And I do wonder–who Turner is being funded by right now.

CIFA Lives?

Remember CIFA? That’s the military’s domestic spying program that used to spy on Quakers and bloggers like Jesus’ General. In April 2008, the Pentagon announced it was shutting down the program.

Perhaps unsurprisingly, it sounds like they didn’t shut down the program.

A group of peace activists have confirmed that spies from a defense program have infiltrated their group. (h/t EC)

Peace activists in Washington state have revealed an informant posing as an anarchist has spied on them while working under the US military. The activists are members of the group Students for a Democratic Society and Port Militarization Resistance, which protests military shipments bound for Iraq and Afghanistan.

Before his true identity was revealed, the informant was known as “John Jacob,” an active member of antiwar groups in the towns of Olympia and Tacoma. But using documents obtained under a Freedom of Information Act request, the activists learned that “John Jacob” is in fact John Towery, a member of the Force Protection Service at the nearby Fort Lewis military base.

The activists claim Towery has admitted to them he shared information with an intelligence network that stretches from local and state police to several federal agencies, to the US military. They also say he confirmed the existence of other government spies but wouldn’t reveal their identity.

Read the whole Democracy Now piece–it descrbes that Towery, the spy, got himself appointed a Listserv moderator with access to all the email subscribers of this group.

GUILTY – The Fort Dix Five Convicted

The panel of jurors deliberating the Fort Dix Five terrorism trial has found all five defendants guilty of plotting to attack the military base and kill soldiers. The foreign-born Muslims from Cherry Hill Pennsylvania, were charged with conspiracy to kill military personnel, attempted murder and weapons charges. There does not appear to be date set for sentencing, but the men could be sentenced to up to life in prison.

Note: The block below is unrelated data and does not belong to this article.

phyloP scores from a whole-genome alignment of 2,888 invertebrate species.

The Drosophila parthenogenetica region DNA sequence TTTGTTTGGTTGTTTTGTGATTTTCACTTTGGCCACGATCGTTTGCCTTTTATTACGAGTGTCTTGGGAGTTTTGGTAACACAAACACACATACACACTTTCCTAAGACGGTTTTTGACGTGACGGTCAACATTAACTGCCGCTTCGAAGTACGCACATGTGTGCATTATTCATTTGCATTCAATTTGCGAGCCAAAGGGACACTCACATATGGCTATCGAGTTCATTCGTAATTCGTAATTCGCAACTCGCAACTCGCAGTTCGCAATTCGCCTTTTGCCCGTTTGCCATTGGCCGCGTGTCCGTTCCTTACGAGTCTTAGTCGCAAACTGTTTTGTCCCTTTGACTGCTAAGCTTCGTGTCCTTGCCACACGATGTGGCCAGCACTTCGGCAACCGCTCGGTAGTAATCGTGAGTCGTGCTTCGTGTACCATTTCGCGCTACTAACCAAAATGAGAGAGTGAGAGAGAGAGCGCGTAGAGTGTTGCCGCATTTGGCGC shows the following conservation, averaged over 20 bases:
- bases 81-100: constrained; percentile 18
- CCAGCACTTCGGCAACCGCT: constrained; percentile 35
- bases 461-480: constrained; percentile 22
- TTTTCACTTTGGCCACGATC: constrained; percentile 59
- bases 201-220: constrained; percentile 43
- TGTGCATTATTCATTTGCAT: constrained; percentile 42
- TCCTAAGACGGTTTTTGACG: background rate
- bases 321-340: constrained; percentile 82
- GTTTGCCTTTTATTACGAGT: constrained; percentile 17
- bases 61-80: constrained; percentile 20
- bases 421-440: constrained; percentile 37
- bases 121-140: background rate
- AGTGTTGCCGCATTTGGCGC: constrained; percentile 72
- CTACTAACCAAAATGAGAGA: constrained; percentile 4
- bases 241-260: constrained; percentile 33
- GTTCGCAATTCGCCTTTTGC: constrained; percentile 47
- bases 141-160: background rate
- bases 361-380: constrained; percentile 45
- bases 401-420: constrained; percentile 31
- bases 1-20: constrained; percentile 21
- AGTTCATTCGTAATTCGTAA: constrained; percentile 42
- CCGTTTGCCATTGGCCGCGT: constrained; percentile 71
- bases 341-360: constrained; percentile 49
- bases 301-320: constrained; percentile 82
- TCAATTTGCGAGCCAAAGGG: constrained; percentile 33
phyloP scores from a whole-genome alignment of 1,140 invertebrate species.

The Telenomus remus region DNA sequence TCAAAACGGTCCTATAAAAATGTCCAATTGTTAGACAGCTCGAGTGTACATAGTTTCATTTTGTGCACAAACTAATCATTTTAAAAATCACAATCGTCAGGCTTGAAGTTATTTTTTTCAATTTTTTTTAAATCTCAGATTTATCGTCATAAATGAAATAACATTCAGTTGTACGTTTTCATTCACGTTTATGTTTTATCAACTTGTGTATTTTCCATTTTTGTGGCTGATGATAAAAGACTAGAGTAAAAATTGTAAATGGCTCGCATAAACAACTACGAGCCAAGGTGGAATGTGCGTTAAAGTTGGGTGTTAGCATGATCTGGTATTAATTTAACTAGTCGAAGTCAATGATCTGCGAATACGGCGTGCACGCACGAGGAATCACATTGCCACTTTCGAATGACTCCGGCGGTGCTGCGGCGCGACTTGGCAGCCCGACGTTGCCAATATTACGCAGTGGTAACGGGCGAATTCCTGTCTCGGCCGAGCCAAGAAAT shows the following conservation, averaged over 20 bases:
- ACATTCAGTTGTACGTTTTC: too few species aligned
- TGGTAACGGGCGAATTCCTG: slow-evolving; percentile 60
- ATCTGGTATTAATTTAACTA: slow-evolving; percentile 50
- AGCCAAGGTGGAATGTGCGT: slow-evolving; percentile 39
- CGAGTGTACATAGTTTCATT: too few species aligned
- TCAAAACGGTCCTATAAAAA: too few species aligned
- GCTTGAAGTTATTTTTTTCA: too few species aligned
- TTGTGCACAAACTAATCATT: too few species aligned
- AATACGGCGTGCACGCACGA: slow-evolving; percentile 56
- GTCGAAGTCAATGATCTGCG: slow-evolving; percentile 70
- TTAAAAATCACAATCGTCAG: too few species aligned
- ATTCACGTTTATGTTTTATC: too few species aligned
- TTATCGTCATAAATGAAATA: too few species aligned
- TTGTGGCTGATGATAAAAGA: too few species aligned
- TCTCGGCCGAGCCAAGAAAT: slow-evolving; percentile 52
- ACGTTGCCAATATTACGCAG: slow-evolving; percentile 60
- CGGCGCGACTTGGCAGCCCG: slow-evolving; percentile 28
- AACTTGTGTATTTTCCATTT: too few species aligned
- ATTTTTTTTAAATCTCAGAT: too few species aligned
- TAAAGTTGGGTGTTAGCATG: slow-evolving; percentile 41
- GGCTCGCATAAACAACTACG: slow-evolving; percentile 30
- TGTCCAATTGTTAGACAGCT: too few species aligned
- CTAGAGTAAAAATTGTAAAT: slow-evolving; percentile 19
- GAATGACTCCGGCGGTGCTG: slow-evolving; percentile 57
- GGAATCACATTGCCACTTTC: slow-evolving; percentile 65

From The Guardian:

The defence called the case against the Fort Dix, New Jersey defendants a big mistake, one that came to court only because of zealous investigators and sleazy FBI informants.

The prosecution said that the defendants were linked by their common belief in radical Islam and a desire to kill American soldiers, and that investigators stepped in before their plot could come to fruition.

"The government was mistaken about these men’s intentions," defence attorney Michael Huff told jurors yesterday. "You have the opportunity to correct that mistake."

In his rebuttal, Deputy US Attorney William Fitzpatrick said the defendants’ words and actions "cry out for guilty verdicts".

Defendant Mohamad Shnewer, for instance, drove to several military bases with an FBI informant, who was recording their conversation. Prosecutors called their trips "surveillance".

"All he’s talking about is picking targets, killing people," he said. "And the defence counsel wants you to believe he doesn’t mean it; he’s a flake." The defence did paint Shnewer, the lead defendant, as an overweight outsider and a screw-up, the butt of his friends’ jokes.

Mike Riley, the attorney for defendant Shain Duka, said the case was built on "the mouth of Mohamad Shnewer and the computer of Mohamad Shnewer".

In addition to his many inflammatory statements about killing soldiers, Shnewer downloaded more than 100 jihadist videos to his laptop, including some created by al-Sahab, the media wing of al-Qaida.

The Guardian article provides a good background on the matter and the different arguments presented by both the prosecution and defense.

It is hard to know the validity of prosecutions like this one with the tattered reputation of the Bush Department of Justice. The habitual practice of oppressive and deceptive prosecutions, and flat out dishonesty, especially on terrorism cases, leaves even jury verdicts open to question. January 20, 2009 cannot come soon enough.

In Minneapolis, Vegan = Terrorist

How does one equate vegan potlucks with this restriction on permissible terrorist investigations?

Mere speculation that force or violence might occur during the course of an otherwise peaceable demonstration is not sufficient grounds for initiation of an investigation under this Subpart, but where facts or circumstances reasonably indicate that a group or enterprise has engaged or aims to engage in activities involving force or violence or other criminal conduct described in paragraph (1)(a) in a demonstration, an investigation may be initiated in conformity with the standards of that paragraph. [my emphasis]